The car could be on 1 more train being interchanged in Holly, and likely would spend at least two extra days on the rails due to switching times.

One more thing to consider is the volume of interchange traffic. Back when the interchange would be 10 or more cars, it might have made sense to interchange cars in out of the way locations, to avoid having to send them through classification cards. As the volume of carload traffic decreased, the percentage of capacity at the classification yards decreases. Now the yards are better able to handle having those extra 10 or less cars.

I think one final thing about this is the idea of railroads shifting from doing what's right for the customers to doing what's right for the shareholders. Running those extra interchanges took extra man hours and cost more money. At one time railroads couldn't really turn down cars or charge what they actually cost to run. As the laws changed, and the railroads become more cost aware, the movement was to running as many crew starts as possible to make the company look better to shareholders.

Re: CN - CSX Interchange

Unread postPosted: Thu May 21, 2020 12:40 am
by Saturnalia
chapmaja wrote:I think one final thing about this is the idea of railroads shifting from doing what's right for the customers to doing what's right for the shareholders. Running those extra interchanges took extra man hours and cost more money. At one time railroads couldn't really turn down cars or charge what they actually cost to run. As the laws changed, and the railroads become more cost aware, the movement was to running as many crew starts as possible to make the company look better to shareholders.

Turning a profit is part of "doing the right thing" for the railroads. Running as much volume as possible will not and has not historically benefited the railroad's bottom lines directly. It has been tried before, even Pre-Staggers. Railroads figured out that they could drown themselves with every car that made any profit, and over the years have shifted their focus to running the traffic that makes the most money and leaving the marginal traffic to other modes.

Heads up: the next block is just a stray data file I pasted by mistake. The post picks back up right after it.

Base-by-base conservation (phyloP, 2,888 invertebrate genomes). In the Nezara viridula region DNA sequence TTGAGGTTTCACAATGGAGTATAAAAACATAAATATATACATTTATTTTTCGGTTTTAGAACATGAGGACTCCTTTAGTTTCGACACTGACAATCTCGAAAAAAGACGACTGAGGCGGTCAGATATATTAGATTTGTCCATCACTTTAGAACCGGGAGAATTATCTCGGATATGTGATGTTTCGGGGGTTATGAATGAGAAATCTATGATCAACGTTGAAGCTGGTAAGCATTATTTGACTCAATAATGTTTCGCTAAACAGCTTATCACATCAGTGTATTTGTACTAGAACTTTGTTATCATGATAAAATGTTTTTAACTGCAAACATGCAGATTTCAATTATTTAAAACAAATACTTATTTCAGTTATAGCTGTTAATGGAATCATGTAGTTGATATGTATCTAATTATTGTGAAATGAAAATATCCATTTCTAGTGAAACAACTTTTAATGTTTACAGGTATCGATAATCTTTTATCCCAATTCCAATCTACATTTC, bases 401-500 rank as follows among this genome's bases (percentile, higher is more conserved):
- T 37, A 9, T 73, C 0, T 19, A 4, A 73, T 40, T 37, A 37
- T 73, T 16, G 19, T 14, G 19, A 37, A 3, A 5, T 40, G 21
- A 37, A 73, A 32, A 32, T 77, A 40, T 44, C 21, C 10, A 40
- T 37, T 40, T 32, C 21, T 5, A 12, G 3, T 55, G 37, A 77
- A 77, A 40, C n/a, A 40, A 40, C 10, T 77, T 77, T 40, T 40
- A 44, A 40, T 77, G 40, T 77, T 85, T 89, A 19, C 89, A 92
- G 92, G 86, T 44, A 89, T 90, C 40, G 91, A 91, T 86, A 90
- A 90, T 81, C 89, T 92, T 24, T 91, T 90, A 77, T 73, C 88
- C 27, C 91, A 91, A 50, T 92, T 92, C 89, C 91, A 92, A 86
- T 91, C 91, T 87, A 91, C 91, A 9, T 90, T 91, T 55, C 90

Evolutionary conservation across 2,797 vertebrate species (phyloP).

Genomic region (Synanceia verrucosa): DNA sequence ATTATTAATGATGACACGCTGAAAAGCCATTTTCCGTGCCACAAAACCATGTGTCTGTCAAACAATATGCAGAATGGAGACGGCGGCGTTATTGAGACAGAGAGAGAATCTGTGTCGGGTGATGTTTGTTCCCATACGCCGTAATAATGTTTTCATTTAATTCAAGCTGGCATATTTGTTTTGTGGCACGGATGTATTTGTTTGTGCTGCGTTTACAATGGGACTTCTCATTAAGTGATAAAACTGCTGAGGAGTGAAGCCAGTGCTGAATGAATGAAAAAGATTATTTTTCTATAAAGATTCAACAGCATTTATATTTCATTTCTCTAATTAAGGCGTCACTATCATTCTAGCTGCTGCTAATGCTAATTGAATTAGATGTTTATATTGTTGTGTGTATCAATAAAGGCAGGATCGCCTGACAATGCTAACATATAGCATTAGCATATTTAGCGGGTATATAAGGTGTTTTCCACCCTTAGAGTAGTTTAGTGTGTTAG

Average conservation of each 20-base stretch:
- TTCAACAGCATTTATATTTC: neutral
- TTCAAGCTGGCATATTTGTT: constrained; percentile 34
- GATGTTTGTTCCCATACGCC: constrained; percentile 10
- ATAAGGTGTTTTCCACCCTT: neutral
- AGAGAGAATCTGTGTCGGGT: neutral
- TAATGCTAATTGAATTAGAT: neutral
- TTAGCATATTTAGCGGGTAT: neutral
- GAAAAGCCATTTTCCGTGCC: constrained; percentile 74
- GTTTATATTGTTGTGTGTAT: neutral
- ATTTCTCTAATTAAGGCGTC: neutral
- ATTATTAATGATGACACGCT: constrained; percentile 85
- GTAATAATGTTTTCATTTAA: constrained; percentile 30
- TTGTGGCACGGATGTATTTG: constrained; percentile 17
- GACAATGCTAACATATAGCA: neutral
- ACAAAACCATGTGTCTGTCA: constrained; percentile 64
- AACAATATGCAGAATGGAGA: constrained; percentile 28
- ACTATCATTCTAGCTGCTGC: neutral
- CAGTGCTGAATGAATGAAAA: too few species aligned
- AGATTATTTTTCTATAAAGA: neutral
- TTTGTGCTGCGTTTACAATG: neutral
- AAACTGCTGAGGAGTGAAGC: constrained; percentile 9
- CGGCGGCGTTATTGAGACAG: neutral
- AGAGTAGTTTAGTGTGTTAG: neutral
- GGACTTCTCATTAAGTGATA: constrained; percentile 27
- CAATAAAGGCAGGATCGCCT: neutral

Literally every business and industry does this. GM/Ford/Chrysler are cutting compact cars from their lineup because while those segments do turn profits, they can instead run with a smaller footprint and make almost the same amount of money focusing on the higher-margin trucks and SUVs.

Add to it that the railroads work in a marketplace shared with trucks, which are by their nature more nimble. Railroads have figured out, perhaps implicitly (not explicitly) that marginal traffic tends to come and go based on the condition of the trucking market. When trucks are tight, the stuff moves on rail, and when trucks are loose, they take the volume. Since railroads are much less nimble by their very nature, that could cause huge swings in traffic locally and systemwide, which yo-yo'd to huge spikes in train crews required, track maintenance, railcars and locomotives. Better to not really go after it at all, if it is transient.

There is plenty of money to be made shipping modest volumes of the highest margin traffic.

As a final note, I'll add that I'd bet money that your retirement fund, pension fund and insurance companies are backed with railroad shares in part. So those evil "shareholders" really either are you, or represent you. Everybody likes the good stock returns but then turns around and harps that the railroads should be less focused on the shareholders. We can't really have it both ways.

Re: CN - CSX Interchange

Unread postPosted: Thu May 21, 2020 2:17 am
by MiddleMI
Something something Atlas Shrugged something something "rational self-interest" argle bargle.

So did Lansing's traffic go to Toledo, Chicago, or both? Probably not an easy way to figure this out aside from knowing it happened.